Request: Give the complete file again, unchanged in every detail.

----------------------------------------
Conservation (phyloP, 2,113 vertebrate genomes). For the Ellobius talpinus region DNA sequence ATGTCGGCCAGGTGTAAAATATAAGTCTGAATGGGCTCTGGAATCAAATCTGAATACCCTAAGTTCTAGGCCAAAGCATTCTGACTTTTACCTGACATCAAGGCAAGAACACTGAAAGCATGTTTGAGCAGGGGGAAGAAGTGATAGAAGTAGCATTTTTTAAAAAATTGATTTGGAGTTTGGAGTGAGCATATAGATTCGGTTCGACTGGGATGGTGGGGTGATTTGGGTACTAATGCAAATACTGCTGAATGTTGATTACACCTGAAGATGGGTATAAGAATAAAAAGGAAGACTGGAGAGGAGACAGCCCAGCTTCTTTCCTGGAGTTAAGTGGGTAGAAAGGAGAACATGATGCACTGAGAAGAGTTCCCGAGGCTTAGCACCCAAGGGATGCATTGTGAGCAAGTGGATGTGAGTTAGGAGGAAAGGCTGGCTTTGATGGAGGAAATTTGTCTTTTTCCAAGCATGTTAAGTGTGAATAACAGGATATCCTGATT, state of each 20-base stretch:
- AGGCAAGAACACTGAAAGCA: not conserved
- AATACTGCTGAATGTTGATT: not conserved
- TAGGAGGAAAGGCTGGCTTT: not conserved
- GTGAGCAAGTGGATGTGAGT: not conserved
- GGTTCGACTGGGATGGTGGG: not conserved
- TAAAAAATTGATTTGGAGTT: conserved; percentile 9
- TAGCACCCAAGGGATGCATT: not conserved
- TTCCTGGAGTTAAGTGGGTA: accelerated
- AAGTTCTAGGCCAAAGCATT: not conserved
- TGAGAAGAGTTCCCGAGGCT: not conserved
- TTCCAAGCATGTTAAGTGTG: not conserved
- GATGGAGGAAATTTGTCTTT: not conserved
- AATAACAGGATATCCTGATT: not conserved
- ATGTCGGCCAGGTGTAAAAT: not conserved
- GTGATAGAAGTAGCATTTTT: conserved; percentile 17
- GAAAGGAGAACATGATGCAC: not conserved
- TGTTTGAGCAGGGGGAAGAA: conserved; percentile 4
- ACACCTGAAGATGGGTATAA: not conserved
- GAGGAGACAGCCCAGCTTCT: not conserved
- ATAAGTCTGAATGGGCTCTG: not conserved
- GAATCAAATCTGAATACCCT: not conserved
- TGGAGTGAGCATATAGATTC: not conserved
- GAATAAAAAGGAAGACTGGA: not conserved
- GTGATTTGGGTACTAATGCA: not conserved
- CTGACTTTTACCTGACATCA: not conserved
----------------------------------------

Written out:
Conservation (phyloP, 2,113 vertebrate genomes). For the Ellobius talpinus region DNA sequence ATGTCGGCCAGGTGTAAAATATAAGTCTGAATGGGCTCTGGAATCAAATCTGAATACCCTAAGTTCTAGGCCAAAGCATTCTGACTTTTACCTGACATCAAGGCAAGAACACTGAAAGCATGTTTGAGCAGGGGGAAGAAGTGATAGAAGTAGCATTTTTTAAAAAATTGATTTGGAGTTTGGAGTGAGCATATAGATTCGGTTCGACTGGGATGGTGGGGTGATTTGGGTACTAATGCAAATACTGCTGAATGTTGATTACACCTGAAGATGGGTATAAGAATAAAAAGGAAGACTGGAGAGGAGACAGCCCAGCTTCTTTCCTGGAGTTAAGTGGGTAGAAAGGAGAACATGATGCACTGAGAAGAGTTCCCGAGGCTTAGCACCCAAGGGATGCATTGTGAGCAAGTGGATGTGAGTTAGGAGGAAAGGCTGGCTTTGATGGAGGAAATTTGTCTTTTTCCAAGCATGTTAAGTGTGAATAACAGGATATCCTGATT, state of each 20-base stretch:
- AGGCAAGAACACTGAAAGCA: not conserved
- AATACTGCTGAATGTTGATT: not conserved
- TAGGAGGAAAGGCTGGCTTT: not conserved
- GTGAGCAAGTGGATGTGAGT: not conserved
- GGTTCGACTGGGATGGTGGG: not conserved
- TAAAAAATTGATTTGGAGTT: conserved; percentile 9
- TAGCACCCAAGGGATGCATT: not conserved
- TTCCTGGAGTTAAGTGGGTA: accelerated
- AAGTTCTAGGCCAAAGCATT: not conserved
- TGAGAAGAGTTCCCGAGGCT: not conserved
- TTCCAAGCATGTTAAGTGTG: not conserved
- GATGGAGGAAATTTGTCTTT: not conserved
- AATAACAGGATATCCTGATT: not conserved
- ATGTCGGCCAGGTGTAAAAT: not conserved
- GTGATAGAAGTAGCATTTTT: conserved; percentile 17
- GAAAGGAGAACATGATGCAC: not conserved
- TGTTTGAGCAGGGGGAAGAA: conserved; percentile 4
- ACACCTGAAGATGGGTATAA: not conserved
- GAGGAGACAGCCCAGCTTCT: not conserved
- ATAAGTCTGAATGGGCTCTG: not conserved
- GAATCAAATCTGAATACCCT: not conserved
- TGGAGTGAGCATATAGATTC: not conserved
- GAATAAAAAGGAAGACTGGA: not conserved
- GTGATTTGGGTACTAATGCA: not conserved
- CTGACTTTTACCTGACATCA: not conserved